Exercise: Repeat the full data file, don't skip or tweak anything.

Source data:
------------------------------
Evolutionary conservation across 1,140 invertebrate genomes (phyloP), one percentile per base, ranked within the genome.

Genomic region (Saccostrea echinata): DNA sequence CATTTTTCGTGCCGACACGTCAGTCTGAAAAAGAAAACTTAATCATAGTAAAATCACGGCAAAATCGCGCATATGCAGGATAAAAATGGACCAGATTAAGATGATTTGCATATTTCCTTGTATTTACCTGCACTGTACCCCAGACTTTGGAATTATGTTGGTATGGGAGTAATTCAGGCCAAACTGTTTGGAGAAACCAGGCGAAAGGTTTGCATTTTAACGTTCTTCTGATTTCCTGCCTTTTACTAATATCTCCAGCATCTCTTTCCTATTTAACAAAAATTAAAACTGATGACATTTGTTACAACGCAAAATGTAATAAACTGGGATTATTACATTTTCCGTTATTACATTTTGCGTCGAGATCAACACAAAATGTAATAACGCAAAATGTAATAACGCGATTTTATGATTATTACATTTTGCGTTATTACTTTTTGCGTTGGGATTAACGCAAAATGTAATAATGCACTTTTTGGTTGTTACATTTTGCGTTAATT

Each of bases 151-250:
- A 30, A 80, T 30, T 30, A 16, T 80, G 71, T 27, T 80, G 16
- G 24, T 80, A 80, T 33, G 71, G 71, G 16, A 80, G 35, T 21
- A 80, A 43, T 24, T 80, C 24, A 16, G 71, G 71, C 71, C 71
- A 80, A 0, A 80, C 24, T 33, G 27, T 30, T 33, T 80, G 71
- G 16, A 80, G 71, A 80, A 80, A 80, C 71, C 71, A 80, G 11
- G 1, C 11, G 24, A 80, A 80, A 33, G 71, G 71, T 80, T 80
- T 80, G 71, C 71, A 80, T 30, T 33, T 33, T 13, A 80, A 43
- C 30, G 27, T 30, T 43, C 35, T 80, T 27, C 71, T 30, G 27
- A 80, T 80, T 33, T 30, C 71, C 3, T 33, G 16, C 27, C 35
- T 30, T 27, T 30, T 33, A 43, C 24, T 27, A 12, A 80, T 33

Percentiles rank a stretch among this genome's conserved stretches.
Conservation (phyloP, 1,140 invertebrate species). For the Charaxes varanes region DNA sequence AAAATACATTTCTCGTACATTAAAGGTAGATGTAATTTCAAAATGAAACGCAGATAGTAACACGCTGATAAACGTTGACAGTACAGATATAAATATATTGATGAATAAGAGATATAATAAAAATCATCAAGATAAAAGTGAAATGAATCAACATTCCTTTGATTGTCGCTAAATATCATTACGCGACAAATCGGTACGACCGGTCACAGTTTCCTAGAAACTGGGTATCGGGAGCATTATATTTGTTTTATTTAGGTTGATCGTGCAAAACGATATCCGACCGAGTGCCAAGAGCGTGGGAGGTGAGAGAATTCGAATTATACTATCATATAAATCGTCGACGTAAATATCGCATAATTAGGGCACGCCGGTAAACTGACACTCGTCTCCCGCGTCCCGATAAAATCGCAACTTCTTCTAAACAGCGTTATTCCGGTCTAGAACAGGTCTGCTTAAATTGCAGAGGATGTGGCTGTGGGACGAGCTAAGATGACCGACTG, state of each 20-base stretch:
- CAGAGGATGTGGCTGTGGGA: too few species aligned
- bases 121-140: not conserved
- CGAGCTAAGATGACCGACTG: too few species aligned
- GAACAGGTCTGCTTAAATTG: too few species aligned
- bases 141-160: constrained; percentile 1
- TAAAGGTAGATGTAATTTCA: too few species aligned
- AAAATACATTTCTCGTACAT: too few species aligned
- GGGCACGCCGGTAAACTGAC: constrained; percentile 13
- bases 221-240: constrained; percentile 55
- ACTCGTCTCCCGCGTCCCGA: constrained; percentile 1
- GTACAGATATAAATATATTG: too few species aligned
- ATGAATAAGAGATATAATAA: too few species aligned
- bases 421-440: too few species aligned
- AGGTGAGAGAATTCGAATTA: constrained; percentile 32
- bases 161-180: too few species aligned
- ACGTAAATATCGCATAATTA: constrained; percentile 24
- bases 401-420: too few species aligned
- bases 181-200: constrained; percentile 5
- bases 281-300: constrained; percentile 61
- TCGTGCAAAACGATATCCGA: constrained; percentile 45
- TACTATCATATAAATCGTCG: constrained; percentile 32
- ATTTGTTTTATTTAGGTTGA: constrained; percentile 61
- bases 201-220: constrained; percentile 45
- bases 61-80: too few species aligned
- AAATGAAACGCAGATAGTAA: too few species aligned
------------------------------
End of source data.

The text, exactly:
Evolutionary conservation across 1,140 invertebrate genomes (phyloP), one percentile per base, ranked within the genome.

Genomic region (Saccostrea echinata): DNA sequence CATTTTTCGTGCCGACACGTCAGTCTGAAAAAGAAAACTTAATCATAGTAAAATCACGGCAAAATCGCGCATATGCAGGATAAAAATGGACCAGATTAAGATGATTTGCATATTTCCTTGTATTTACCTGCACTGTACCCCAGACTTTGGAATTATGTTGGTATGGGAGTAATTCAGGCCAAACTGTTTGGAGAAACCAGGCGAAAGGTTTGCATTTTAACGTTCTTCTGATTTCCTGCCTTTTACTAATATCTCCAGCATCTCTTTCCTATTTAACAAAAATTAAAACTGATGACATTTGTTACAACGCAAAATGTAATAAACTGGGATTATTACATTTTCCGTTATTACATTTTGCGTCGAGATCAACACAAAATGTAATAACGCAAAATGTAATAACGCGATTTTATGATTATTACATTTTGCGTTATTACTTTTTGCGTTGGGATTAACGCAAAATGTAATAATGCACTTTTTGGTTGTTACATTTTGCGTTAATT

Each of bases 151-250:
- A 30, A 80, T 30, T 30, A 16, T 80, G 71, T 27, T 80, G 16
- G 24, T 80, A 80, T 33, G 71, G 71, G 16, A 80, G 35, T 21
- A 80, A 43, T 24, T 80, C 24, A 16, G 71, G 71, C 71, C 71
- A 80, A 0, A 80, C 24, T 33, G 27, T 30, T 33, T 80, G 71
- G 16, A 80, G 71, A 80, A 80, A 80, C 71, C 71, A 80, G 11
- G 1, C 11, G 24, A 80, A 80, A 33, G 71, G 71, T 80, T 80
- T 80, G 71, C 71, A 80, T 30, T 33, T 33, T 13, A 80, A 43
- C 30, G 27, T 30, T 43, C 35, T 80, T 27, C 71, T 30, G 27
- A 80, T 80, T 33, T 30, C 71, C 3, T 33, G 16, C 27, C 35
- T 30, T 27, T 30, T 33, A 43, C 24, T 27, A 12, A 80, T 33

Percentiles rank a stretch among this genome's conserved stretches.
Conservation (phyloP, 1,140 invertebrate species). For the Charaxes varanes region DNA sequence AAAATACATTTCTCGTACATTAAAGGTAGATGTAATTTCAAAATGAAACGCAGATAGTAACACGCTGATAAACGTTGACAGTACAGATATAAATATATTGATGAATAAGAGATATAATAAAAATCATCAAGATAAAAGTGAAATGAATCAACATTCCTTTGATTGTCGCTAAATATCATTACGCGACAAATCGGTACGACCGGTCACAGTTTCCTAGAAACTGGGTATCGGGAGCATTATATTTGTTTTATTTAGGTTGATCGTGCAAAACGATATCCGACCGAGTGCCAAGAGCGTGGGAGGTGAGAGAATTCGAATTATACTATCATATAAATCGTCGACGTAAATATCGCATAATTAGGGCACGCCGGTAAACTGACACTCGTCTCCCGCGTCCCGATAAAATCGCAACTTCTTCTAAACAGCGTTATTCCGGTCTAGAACAGGTCTGCTTAAATTGCAGAGGATGTGGCTGTGGGACGAGCTAAGATGACCGACTG, state of each 20-base stretch:
- CAGAGGATGTGGCTGTGGGA: too few species aligned
- bases 121-140: not conserved
- CGAGCTAAGATGACCGACTG: too few species aligned
- GAACAGGTCTGCTTAAATTG: too few species aligned
- bases 141-160: constrained; percentile 1
- TAAAGGTAGATGTAATTTCA: too few species aligned
- AAAATACATTTCTCGTACAT: too few species aligned
- GGGCACGCCGGTAAACTGAC: constrained; percentile 13
- bases 221-240: constrained; percentile 55
- ACTCGTCTCCCGCGTCCCGA: constrained; percentile 1
- GTACAGATATAAATATATTG: too few species aligned
- ATGAATAAGAGATATAATAA: too few species aligned
- bases 421-440: too few species aligned
- AGGTGAGAGAATTCGAATTA: constrained; percentile 32
- bases 161-180: too few species aligned
- ACGTAAATATCGCATAATTA: constrained; percentile 24
- bases 401-420: too few species aligned
- bases 181-200: constrained; percentile 5
- bases 281-300: constrained; percentile 61
- TCGTGCAAAACGATATCCGA: constrained; percentile 45
- TACTATCATATAAATCGTCG: constrained; percentile 32
- ATTTGTTTTATTTAGGTTGA: constrained; percentile 61
- bases 201-220: constrained; percentile 45
- bases 61-80: too few species aligned
- AAATGAAACGCAGATAGTAA: too few species aligned